Executive Trustee in Charge of Academic Affairs assumes position as special advisor to the Institute of Japanese Culture of the School of Foreign Languages of Peking University

Dec. 03, 2010

Executuve Trustee in Charge of Academic Affairs at Meiji University, Keiichiro Tsuchiya, assumed the post of special advisor to the Institute of Japanese Culture of the School of Foreign Languages of Peking University in China on November 22, 2010.

The inauguration ceremony, held at Peking University on the same day, was attended by Executuve Trustee Tsuchiya, Dr.Shinko Hayashi who serves as Adjunct Professor of the Organization for the Strategic Coordination of Research and Intellectual Property, and other members. Representatives of Peking University included Zhao Huamin, Associate Dean of the School of Foreign Languages, and others. A letter of appointment was handed to Executuve Trustee Tsuchiya in front of approximately 50 students of the institute.

This appointment reflects the recognition of his efforts to promote friendly exchange between Japan and China, especially in the fields of academia and culture. Associate Dean Zhao made a congratulatory speech and expressed his expectation that support would continue to promote Japanese studies, including traditional performance art such as Noh.

New special advisor Tsuchiya made an inaugural address, stating “I am honored and proud to be a member of Peking University.” He expressed his ambition to contribute to the development of the Institute of Japanese Culture, and to further promote exchanges, noting that “We can find new ways for exchanges by mixing with each other, rather than merely maintaining our own individual standpoints.”

On the occasion of his appointment as special advisor, Executuve Trustee Tsuchiya presented literature and documents relating to Noh plays to the institute, and gave a commemorative lecture under the title “Japan from the viewpoint of entertainment.” At the lecture, he explained about “Izutsu,” one of most famous Noh works, using pictures of the play. “Noh is, so to speak, a system which quotes and edits stories,” he explained. He also referred to recent female fashions that express the spirit of Noh.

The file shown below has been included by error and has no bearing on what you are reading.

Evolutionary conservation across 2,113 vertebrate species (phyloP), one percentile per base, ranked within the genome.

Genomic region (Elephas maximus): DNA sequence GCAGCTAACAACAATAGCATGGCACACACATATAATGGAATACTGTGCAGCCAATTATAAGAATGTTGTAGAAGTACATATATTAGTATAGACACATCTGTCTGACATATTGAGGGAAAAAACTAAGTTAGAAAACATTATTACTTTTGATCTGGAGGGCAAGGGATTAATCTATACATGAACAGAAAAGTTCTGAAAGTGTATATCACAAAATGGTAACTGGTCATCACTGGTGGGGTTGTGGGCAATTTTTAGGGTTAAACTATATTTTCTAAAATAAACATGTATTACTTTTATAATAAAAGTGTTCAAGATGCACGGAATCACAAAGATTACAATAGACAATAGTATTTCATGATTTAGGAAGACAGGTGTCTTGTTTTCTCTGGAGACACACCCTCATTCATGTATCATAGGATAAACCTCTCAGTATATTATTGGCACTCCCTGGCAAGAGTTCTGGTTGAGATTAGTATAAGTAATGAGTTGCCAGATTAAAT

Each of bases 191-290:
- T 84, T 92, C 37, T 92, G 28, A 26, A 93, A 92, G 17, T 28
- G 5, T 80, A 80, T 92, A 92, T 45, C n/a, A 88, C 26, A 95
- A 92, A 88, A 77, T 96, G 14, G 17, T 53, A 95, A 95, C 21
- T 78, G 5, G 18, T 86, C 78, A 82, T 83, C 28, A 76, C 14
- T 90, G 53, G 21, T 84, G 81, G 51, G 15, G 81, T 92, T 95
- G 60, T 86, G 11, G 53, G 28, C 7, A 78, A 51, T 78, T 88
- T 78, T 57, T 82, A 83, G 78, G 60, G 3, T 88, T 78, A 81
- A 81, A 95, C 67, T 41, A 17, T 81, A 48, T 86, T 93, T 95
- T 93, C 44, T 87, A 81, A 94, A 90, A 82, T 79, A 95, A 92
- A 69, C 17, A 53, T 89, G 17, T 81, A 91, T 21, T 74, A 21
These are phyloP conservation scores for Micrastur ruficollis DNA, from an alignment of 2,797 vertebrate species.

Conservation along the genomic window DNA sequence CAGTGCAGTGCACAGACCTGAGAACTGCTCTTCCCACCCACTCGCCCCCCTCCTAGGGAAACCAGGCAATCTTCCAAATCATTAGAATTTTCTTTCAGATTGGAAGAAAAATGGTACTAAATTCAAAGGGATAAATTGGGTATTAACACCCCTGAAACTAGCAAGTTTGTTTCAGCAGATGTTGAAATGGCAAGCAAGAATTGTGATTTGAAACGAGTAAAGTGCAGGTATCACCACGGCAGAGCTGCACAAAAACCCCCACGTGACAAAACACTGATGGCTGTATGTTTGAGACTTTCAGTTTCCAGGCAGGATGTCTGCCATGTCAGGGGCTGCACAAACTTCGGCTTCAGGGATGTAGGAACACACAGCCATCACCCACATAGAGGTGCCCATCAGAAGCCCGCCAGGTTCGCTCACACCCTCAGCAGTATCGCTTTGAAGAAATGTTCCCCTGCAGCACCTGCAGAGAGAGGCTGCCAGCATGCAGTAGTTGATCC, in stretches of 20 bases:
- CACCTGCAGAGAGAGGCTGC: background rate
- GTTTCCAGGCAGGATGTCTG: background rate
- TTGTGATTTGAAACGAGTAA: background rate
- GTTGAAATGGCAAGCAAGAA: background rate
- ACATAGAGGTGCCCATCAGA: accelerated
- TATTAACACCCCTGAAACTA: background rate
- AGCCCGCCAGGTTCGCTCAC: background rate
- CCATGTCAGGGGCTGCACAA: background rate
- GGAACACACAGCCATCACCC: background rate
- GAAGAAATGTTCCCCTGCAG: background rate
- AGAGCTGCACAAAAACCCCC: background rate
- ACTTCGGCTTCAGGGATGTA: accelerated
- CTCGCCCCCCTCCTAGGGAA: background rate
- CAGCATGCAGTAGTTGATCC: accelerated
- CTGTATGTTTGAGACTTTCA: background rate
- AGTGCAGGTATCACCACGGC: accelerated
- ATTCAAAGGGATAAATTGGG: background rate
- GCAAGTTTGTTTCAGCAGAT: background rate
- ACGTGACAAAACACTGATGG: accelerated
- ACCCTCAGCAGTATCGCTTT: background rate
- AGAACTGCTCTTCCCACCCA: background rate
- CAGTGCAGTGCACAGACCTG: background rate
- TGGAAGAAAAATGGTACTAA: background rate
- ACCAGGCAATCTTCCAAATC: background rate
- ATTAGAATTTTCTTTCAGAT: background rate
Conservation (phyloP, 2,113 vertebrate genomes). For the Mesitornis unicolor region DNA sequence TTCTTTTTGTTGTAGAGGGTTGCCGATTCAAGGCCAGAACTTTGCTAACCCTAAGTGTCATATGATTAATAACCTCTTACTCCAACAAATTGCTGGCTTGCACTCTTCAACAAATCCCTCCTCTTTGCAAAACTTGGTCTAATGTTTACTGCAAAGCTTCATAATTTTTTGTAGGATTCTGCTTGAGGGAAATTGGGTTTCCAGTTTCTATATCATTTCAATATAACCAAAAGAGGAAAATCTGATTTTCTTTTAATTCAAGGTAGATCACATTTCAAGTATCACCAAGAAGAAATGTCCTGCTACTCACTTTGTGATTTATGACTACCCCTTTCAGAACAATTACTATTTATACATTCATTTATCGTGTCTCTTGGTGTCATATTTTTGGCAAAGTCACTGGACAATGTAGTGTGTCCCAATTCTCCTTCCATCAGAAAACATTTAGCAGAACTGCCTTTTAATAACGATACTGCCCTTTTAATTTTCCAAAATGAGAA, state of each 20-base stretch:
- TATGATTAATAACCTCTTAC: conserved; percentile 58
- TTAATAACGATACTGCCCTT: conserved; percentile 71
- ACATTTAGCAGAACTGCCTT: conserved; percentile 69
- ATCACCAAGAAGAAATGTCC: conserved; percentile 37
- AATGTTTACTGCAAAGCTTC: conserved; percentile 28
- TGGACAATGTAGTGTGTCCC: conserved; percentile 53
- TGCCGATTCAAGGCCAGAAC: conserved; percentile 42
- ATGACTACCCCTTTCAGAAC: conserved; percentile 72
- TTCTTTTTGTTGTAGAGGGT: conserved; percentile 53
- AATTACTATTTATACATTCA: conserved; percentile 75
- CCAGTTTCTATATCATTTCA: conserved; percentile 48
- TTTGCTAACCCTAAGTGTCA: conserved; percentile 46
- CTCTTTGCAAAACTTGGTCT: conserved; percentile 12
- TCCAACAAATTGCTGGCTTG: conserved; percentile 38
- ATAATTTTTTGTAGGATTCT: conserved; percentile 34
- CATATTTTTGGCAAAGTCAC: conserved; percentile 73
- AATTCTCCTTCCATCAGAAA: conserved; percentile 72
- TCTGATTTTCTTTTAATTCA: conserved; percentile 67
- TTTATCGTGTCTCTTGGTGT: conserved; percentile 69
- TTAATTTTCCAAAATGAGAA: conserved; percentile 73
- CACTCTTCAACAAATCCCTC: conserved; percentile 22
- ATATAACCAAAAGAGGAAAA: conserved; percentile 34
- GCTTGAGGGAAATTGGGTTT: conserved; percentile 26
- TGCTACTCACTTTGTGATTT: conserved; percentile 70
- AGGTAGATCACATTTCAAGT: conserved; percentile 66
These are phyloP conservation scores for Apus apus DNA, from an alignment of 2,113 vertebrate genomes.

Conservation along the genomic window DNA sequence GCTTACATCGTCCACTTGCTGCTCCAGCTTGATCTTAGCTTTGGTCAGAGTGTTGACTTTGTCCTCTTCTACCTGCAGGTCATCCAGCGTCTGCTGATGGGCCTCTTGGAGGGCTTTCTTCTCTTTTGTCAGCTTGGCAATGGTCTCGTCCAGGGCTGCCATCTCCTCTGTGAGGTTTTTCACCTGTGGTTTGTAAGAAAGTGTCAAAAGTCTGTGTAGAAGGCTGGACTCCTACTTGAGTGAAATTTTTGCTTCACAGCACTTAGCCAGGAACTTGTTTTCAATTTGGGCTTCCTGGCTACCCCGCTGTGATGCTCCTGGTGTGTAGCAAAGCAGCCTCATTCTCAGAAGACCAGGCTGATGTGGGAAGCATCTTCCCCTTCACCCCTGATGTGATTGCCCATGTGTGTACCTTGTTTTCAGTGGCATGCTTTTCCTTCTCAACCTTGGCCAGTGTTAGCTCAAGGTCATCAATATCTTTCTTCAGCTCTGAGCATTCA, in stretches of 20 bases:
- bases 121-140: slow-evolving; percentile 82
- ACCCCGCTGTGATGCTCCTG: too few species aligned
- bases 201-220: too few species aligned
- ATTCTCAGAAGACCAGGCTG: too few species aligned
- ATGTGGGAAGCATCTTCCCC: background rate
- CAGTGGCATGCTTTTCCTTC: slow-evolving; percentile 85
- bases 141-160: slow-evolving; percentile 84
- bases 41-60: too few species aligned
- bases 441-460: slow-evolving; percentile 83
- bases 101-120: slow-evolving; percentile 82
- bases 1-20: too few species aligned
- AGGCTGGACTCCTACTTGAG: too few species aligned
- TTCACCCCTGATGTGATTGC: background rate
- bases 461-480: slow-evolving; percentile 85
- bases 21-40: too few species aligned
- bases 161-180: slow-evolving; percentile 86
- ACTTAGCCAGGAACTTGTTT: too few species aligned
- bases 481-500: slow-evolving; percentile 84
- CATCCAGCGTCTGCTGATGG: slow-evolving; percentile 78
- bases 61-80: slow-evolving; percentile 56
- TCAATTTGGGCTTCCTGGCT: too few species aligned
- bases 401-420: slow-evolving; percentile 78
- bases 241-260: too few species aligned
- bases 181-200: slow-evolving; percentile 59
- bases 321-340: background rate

The School of Foreign Languages of Peking University was established in 1986. As one of the most famous research institutes that conducts cultural and academic exchanges between Japan and China, including exchanges relating to Japanese studies, it promotes research of Japanese studies in China and cultural exchanges at Peking University between the two countries.

Meiji University and Peking University concluded an academic exchange agreement in May 2009. Given that the second overseas lecture at Peking University was held by the School of Global Japanese Studies of Meiji University this year, the exchanges between the two universities have become very active. It is expected that further collaboration will be implemented in the future. 

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